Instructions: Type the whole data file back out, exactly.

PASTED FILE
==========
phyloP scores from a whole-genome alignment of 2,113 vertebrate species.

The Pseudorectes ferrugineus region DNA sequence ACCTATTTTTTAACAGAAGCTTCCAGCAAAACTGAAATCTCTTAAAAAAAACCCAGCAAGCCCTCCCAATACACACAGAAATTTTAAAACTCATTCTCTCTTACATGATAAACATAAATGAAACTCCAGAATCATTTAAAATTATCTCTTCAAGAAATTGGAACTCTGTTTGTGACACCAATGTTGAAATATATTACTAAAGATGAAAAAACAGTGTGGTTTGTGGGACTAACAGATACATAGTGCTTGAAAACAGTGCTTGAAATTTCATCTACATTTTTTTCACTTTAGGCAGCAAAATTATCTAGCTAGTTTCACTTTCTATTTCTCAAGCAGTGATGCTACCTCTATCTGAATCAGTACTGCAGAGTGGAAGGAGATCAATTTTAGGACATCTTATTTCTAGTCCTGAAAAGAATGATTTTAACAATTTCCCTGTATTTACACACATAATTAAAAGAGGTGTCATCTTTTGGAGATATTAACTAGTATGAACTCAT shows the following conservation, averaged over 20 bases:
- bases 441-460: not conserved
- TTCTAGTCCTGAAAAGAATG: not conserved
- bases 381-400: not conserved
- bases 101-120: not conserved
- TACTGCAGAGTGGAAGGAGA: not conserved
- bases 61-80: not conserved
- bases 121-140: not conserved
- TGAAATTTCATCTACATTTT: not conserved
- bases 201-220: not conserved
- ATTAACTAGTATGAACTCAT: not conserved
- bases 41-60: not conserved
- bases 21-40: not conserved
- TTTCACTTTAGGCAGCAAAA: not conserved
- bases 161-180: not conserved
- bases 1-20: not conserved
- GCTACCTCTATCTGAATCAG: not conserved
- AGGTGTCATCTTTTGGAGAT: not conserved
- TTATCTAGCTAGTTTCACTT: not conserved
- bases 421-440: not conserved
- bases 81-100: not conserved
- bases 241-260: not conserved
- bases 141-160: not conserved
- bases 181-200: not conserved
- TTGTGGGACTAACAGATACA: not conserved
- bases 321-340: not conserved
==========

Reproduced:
phyloP scores from a whole-genome alignment of 2,113 vertebrate species.

The Pseudorectes ferrugineus region DNA sequence ACCTATTTTTTAACAGAAGCTTCCAGCAAAACTGAAATCTCTTAAAAAAAACCCAGCAAGCCCTCCCAATACACACAGAAATTTTAAAACTCATTCTCTCTTACATGATAAACATAAATGAAACTCCAGAATCATTTAAAATTATCTCTTCAAGAAATTGGAACTCTGTTTGTGACACCAATGTTGAAATATATTACTAAAGATGAAAAAACAGTGTGGTTTGTGGGACTAACAGATACATAGTGCTTGAAAACAGTGCTTGAAATTTCATCTACATTTTTTTCACTTTAGGCAGCAAAATTATCTAGCTAGTTTCACTTTCTATTTCTCAAGCAGTGATGCTACCTCTATCTGAATCAGTACTGCAGAGTGGAAGGAGATCAATTTTAGGACATCTTATTTCTAGTCCTGAAAAGAATGATTTTAACAATTTCCCTGTATTTACACACATAATTAAAAGAGGTGTCATCTTTTGGAGATATTAACTAGTATGAACTCAT shows the following conservation, averaged over 20 bases:
- bases 441-460: not conserved
- TTCTAGTCCTGAAAAGAATG: not conserved
- bases 381-400: not conserved
- bases 101-120: not conserved
- TACTGCAGAGTGGAAGGAGA: not conserved
- bases 61-80: not conserved
- bases 121-140: not conserved
- TGAAATTTCATCTACATTTT: not conserved
- bases 201-220: not conserved
- ATTAACTAGTATGAACTCAT: not conserved
- bases 41-60: not conserved
- bases 21-40: not conserved
- TTTCACTTTAGGCAGCAAAA: not conserved
- bases 161-180: not conserved
- bases 1-20: not conserved
- GCTACCTCTATCTGAATCAG: not conserved
- AGGTGTCATCTTTTGGAGAT: not conserved
- TTATCTAGCTAGTTTCACTT: not conserved
- bases 421-440: not conserved
- bases 81-100: not conserved
- bases 241-260: not conserved
- bases 141-160: not conserved
- bases 181-200: not conserved
- TTGTGGGACTAACAGATACA: not conserved
- bases 321-340: not conserved